Nov. 7, 2014 | What motivates one person to quit smoking may not motivate another. That’s why successful tobacco cessation programs are designed to address the needs of individuals and offer a variety of support systems for kicking the habit.
A four-day training offered at UAMS in October offered health care professionals from across Arkansas the chance to learn techniques they can use to begin or strengthen tobacco cessation programs in their local communities.
Internationally recognized tobacco cessation expert Denise Jolicoeur led the training, which was attended by nurses, respiratory therapists, physicians, psychologists and pharmacists from UAMS and other Arkansas organizations. One hundred percent of funding for the training was provided by the Arkansas Department of Health.
Jolicoeur is senior project manager and training program manager for the Center for Tobacco Treatment Research and Training at the University of Massachusetts Medical School.
“Participants are learning the skills they need to intervene with tobacco users in a variety of different health care settings and help them quit,” Jolicoeur said.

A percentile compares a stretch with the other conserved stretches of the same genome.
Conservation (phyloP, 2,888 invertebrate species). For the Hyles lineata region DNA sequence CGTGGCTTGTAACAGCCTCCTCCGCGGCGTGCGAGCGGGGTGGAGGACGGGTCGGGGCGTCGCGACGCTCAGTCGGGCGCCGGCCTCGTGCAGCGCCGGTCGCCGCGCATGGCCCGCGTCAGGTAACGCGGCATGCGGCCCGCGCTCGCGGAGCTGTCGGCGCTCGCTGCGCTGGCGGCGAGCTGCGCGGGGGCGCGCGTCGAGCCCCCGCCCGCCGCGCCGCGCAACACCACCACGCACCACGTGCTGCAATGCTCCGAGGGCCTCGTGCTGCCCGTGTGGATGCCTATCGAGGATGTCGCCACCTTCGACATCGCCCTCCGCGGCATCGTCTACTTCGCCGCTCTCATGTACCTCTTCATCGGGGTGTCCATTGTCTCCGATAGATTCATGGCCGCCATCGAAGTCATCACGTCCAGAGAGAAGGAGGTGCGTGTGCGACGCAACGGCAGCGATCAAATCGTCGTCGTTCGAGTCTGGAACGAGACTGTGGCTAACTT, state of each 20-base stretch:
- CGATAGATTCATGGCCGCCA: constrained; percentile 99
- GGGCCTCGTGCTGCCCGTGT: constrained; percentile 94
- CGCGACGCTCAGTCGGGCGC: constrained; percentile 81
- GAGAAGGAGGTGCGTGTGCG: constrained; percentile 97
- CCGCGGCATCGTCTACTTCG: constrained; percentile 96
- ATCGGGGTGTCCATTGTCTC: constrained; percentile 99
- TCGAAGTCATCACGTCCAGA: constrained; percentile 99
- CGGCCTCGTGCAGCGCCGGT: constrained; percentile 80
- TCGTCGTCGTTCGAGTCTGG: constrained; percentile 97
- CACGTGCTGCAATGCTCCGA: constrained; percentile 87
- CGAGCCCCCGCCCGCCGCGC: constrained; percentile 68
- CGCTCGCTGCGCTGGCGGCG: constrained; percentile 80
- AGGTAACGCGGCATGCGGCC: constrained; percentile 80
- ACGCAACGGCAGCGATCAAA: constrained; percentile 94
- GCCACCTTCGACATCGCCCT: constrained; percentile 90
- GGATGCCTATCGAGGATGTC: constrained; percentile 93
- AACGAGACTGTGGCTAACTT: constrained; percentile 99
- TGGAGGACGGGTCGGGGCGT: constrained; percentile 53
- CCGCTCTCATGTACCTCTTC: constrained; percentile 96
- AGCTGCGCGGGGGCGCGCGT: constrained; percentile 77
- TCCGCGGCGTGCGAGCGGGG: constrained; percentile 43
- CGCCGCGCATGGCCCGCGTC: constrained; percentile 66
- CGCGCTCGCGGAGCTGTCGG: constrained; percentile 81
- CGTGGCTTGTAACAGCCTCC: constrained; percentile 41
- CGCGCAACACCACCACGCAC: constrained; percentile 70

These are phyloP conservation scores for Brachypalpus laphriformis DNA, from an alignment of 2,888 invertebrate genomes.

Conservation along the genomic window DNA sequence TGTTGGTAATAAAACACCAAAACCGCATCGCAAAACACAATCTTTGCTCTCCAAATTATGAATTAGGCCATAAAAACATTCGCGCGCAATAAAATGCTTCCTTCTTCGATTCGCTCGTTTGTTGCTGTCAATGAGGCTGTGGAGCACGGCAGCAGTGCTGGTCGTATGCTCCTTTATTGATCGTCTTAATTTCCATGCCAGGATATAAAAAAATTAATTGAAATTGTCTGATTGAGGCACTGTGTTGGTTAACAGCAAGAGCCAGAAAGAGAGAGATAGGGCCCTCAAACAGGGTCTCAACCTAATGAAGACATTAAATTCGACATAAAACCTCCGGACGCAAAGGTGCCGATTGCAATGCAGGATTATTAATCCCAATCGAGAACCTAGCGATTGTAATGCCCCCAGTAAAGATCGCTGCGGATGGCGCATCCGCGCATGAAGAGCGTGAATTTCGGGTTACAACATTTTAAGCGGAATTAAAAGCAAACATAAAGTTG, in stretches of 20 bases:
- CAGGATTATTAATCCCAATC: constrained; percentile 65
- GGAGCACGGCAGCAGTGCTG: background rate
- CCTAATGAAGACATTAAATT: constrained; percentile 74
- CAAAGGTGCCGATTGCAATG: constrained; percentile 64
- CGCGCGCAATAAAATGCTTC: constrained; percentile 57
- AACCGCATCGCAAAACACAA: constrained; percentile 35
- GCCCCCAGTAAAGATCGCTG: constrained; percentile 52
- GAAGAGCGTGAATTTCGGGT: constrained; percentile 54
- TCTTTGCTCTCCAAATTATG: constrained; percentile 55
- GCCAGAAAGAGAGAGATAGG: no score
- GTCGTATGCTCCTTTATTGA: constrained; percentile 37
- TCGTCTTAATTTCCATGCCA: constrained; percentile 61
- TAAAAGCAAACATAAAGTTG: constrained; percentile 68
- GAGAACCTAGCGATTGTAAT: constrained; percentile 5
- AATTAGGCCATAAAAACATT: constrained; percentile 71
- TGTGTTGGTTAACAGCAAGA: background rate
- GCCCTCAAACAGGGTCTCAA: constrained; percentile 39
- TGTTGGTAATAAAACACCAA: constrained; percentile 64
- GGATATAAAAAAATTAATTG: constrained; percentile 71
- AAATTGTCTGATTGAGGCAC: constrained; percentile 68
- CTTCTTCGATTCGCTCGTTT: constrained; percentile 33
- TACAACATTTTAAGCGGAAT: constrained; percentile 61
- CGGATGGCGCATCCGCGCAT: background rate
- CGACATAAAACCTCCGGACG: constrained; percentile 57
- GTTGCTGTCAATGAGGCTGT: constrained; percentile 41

Topics included how to broach the topic of tobacco use, medications that can make quitting tobacco easier and more tolerable, and ideas for incorporating tobacco cessation into existing health care programs, such as cardiac care and respiratory care. Role playing activities gave participants the chance to practice a counseling technique called motivational interviewing, during which smokers are assisted in building their personal motivation to quit.
“We hope to develop a group of tobacco treatment specialists at UAMS who will take this knowledge into their respective areas and develop programs for the hospital and outpatient clinics,” said Claudia Barone, Ed.D., A.P.R.N.
Barone is one of three certified tobacco treatment specialists at UAMS, along with thoracic surgeon Matthew Steliga, M.D., and Patricia Franklin, A.P.R.N. Read about UAMS’ tobacco cessation support group and clinic-based program here.
Following the training, Barone and colleague Erna Boone, Dr.P.H., will be qualified to conduct the cessation trainings, which they plan to continue on a regular basis at UAMS. Boone is chair of the Department of Respiratory and Surgical Technologies in the College of Health Professions.
“We hope to reach health care providers across disciplines,” Boone said, adding that the more people who encourage a smoker to quit, the more likely they are to be successful.